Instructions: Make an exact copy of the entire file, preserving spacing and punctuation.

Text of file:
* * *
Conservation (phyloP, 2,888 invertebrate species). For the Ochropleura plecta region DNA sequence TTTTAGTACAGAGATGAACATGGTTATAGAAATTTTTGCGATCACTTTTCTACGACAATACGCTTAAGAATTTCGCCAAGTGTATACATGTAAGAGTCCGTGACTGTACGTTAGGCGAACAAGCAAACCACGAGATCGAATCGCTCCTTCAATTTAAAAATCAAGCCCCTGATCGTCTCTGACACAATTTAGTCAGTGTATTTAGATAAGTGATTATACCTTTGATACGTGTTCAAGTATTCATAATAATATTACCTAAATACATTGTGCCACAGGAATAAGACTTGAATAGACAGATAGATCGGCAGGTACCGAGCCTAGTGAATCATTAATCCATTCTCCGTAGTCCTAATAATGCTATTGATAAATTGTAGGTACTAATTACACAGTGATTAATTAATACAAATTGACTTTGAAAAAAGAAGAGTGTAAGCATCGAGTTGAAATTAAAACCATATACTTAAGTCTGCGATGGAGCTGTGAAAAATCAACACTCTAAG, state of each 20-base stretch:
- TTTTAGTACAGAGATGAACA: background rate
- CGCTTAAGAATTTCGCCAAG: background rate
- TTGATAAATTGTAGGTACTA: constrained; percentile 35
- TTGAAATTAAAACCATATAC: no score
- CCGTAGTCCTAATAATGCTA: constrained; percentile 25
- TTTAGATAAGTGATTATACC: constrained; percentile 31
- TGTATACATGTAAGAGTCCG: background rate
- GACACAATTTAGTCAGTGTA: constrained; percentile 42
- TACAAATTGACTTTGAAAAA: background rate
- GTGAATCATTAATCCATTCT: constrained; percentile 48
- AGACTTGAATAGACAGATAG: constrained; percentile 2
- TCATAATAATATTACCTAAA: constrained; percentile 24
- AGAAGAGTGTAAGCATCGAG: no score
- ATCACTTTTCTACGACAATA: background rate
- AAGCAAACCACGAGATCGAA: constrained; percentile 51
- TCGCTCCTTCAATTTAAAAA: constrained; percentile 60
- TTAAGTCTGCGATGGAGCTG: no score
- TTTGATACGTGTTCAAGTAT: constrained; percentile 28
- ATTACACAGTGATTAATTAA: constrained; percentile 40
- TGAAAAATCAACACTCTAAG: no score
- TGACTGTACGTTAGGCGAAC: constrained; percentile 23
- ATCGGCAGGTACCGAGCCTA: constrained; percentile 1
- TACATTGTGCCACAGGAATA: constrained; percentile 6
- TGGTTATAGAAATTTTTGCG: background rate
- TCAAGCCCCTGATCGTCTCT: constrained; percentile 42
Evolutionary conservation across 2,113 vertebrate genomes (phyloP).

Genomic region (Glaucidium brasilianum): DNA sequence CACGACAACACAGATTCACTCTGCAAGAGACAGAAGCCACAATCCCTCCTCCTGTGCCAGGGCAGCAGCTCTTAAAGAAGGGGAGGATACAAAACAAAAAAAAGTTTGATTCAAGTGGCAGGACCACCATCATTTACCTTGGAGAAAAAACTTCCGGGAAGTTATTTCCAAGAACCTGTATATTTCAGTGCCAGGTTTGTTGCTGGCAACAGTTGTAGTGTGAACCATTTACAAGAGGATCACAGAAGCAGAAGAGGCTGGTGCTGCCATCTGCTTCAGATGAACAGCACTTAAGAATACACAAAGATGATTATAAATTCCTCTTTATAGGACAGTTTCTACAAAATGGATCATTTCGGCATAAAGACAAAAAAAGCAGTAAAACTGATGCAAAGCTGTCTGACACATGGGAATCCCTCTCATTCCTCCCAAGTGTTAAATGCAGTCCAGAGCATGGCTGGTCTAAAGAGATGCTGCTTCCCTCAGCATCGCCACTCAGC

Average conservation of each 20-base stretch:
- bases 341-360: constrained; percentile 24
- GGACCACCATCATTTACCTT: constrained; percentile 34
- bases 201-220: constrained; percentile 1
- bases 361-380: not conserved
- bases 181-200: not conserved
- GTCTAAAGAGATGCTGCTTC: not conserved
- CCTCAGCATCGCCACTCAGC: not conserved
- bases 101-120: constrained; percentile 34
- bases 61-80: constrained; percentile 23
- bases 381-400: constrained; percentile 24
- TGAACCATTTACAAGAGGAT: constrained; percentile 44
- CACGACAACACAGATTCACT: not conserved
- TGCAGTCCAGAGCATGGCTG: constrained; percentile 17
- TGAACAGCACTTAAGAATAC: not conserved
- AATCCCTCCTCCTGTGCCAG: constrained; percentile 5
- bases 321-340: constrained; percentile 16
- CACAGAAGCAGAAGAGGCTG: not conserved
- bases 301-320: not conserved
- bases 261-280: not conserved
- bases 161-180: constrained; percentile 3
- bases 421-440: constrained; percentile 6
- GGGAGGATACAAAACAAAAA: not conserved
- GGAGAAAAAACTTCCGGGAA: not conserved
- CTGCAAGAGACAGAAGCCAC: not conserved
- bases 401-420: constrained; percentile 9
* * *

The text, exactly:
Conservation (phyloP, 2,888 invertebrate species). For the Ochropleura plecta region DNA sequence TTTTAGTACAGAGATGAACATGGTTATAGAAATTTTTGCGATCACTTTTCTACGACAATACGCTTAAGAATTTCGCCAAGTGTATACATGTAAGAGTCCGTGACTGTACGTTAGGCGAACAAGCAAACCACGAGATCGAATCGCTCCTTCAATTTAAAAATCAAGCCCCTGATCGTCTCTGACACAATTTAGTCAGTGTATTTAGATAAGTGATTATACCTTTGATACGTGTTCAAGTATTCATAATAATATTACCTAAATACATTGTGCCACAGGAATAAGACTTGAATAGACAGATAGATCGGCAGGTACCGAGCCTAGTGAATCATTAATCCATTCTCCGTAGTCCTAATAATGCTATTGATAAATTGTAGGTACTAATTACACAGTGATTAATTAATACAAATTGACTTTGAAAAAAGAAGAGTGTAAGCATCGAGTTGAAATTAAAACCATATACTTAAGTCTGCGATGGAGCTGTGAAAAATCAACACTCTAAG, state of each 20-base stretch:
- TTTTAGTACAGAGATGAACA: background rate
- CGCTTAAGAATTTCGCCAAG: background rate
- TTGATAAATTGTAGGTACTA: constrained; percentile 35
- TTGAAATTAAAACCATATAC: no score
- CCGTAGTCCTAATAATGCTA: constrained; percentile 25
- TTTAGATAAGTGATTATACC: constrained; percentile 31
- TGTATACATGTAAGAGTCCG: background rate
- GACACAATTTAGTCAGTGTA: constrained; percentile 42
- TACAAATTGACTTTGAAAAA: background rate
- GTGAATCATTAATCCATTCT: constrained; percentile 48
- AGACTTGAATAGACAGATAG: constrained; percentile 2
- TCATAATAATATTACCTAAA: constrained; percentile 24
- AGAAGAGTGTAAGCATCGAG: no score
- ATCACTTTTCTACGACAATA: background rate
- AAGCAAACCACGAGATCGAA: constrained; percentile 51
- TCGCTCCTTCAATTTAAAAA: constrained; percentile 60
- TTAAGTCTGCGATGGAGCTG: no score
- TTTGATACGTGTTCAAGTAT: constrained; percentile 28
- ATTACACAGTGATTAATTAA: constrained; percentile 40
- TGAAAAATCAACACTCTAAG: no score
- TGACTGTACGTTAGGCGAAC: constrained; percentile 23
- ATCGGCAGGTACCGAGCCTA: constrained; percentile 1
- TACATTGTGCCACAGGAATA: constrained; percentile 6
- TGGTTATAGAAATTTTTGCG: background rate
- TCAAGCCCCTGATCGTCTCT: constrained; percentile 42
Evolutionary conservation across 2,113 vertebrate genomes (phyloP).

Genomic region (Glaucidium brasilianum): DNA sequence CACGACAACACAGATTCACTCTGCAAGAGACAGAAGCCACAATCCCTCCTCCTGTGCCAGGGCAGCAGCTCTTAAAGAAGGGGAGGATACAAAACAAAAAAAAGTTTGATTCAAGTGGCAGGACCACCATCATTTACCTTGGAGAAAAAACTTCCGGGAAGTTATTTCCAAGAACCTGTATATTTCAGTGCCAGGTTTGTTGCTGGCAACAGTTGTAGTGTGAACCATTTACAAGAGGATCACAGAAGCAGAAGAGGCTGGTGCTGCCATCTGCTTCAGATGAACAGCACTTAAGAATACACAAAGATGATTATAAATTCCTCTTTATAGGACAGTTTCTACAAAATGGATCATTTCGGCATAAAGACAAAAAAAGCAGTAAAACTGATGCAAAGCTGTCTGACACATGGGAATCCCTCTCATTCCTCCCAAGTGTTAAATGCAGTCCAGAGCATGGCTGGTCTAAAGAGATGCTGCTTCCCTCAGCATCGCCACTCAGC

Average conservation of each 20-base stretch:
- bases 341-360: constrained; percentile 24
- GGACCACCATCATTTACCTT: constrained; percentile 34
- bases 201-220: constrained; percentile 1
- bases 361-380: not conserved
- bases 181-200: not conserved
- GTCTAAAGAGATGCTGCTTC: not conserved
- CCTCAGCATCGCCACTCAGC: not conserved
- bases 101-120: constrained; percentile 34
- bases 61-80: constrained; percentile 23
- bases 381-400: constrained; percentile 24
- TGAACCATTTACAAGAGGAT: constrained; percentile 44
- CACGACAACACAGATTCACT: not conserved
- TGCAGTCCAGAGCATGGCTG: constrained; percentile 17
- TGAACAGCACTTAAGAATAC: not conserved
- AATCCCTCCTCCTGTGCCAG: constrained; percentile 5
- bases 321-340: constrained; percentile 16
- CACAGAAGCAGAAGAGGCTG: not conserved
- bases 301-320: not conserved
- bases 261-280: not conserved
- bases 161-180: constrained; percentile 3
- bases 421-440: constrained; percentile 6
- GGGAGGATACAAAACAAAAA: not conserved
- GGAGAAAAAACTTCCGGGAA: not conserved
- CTGCAAGAGACAGAAGCCAC: not conserved
- bases 401-420: constrained; percentile 9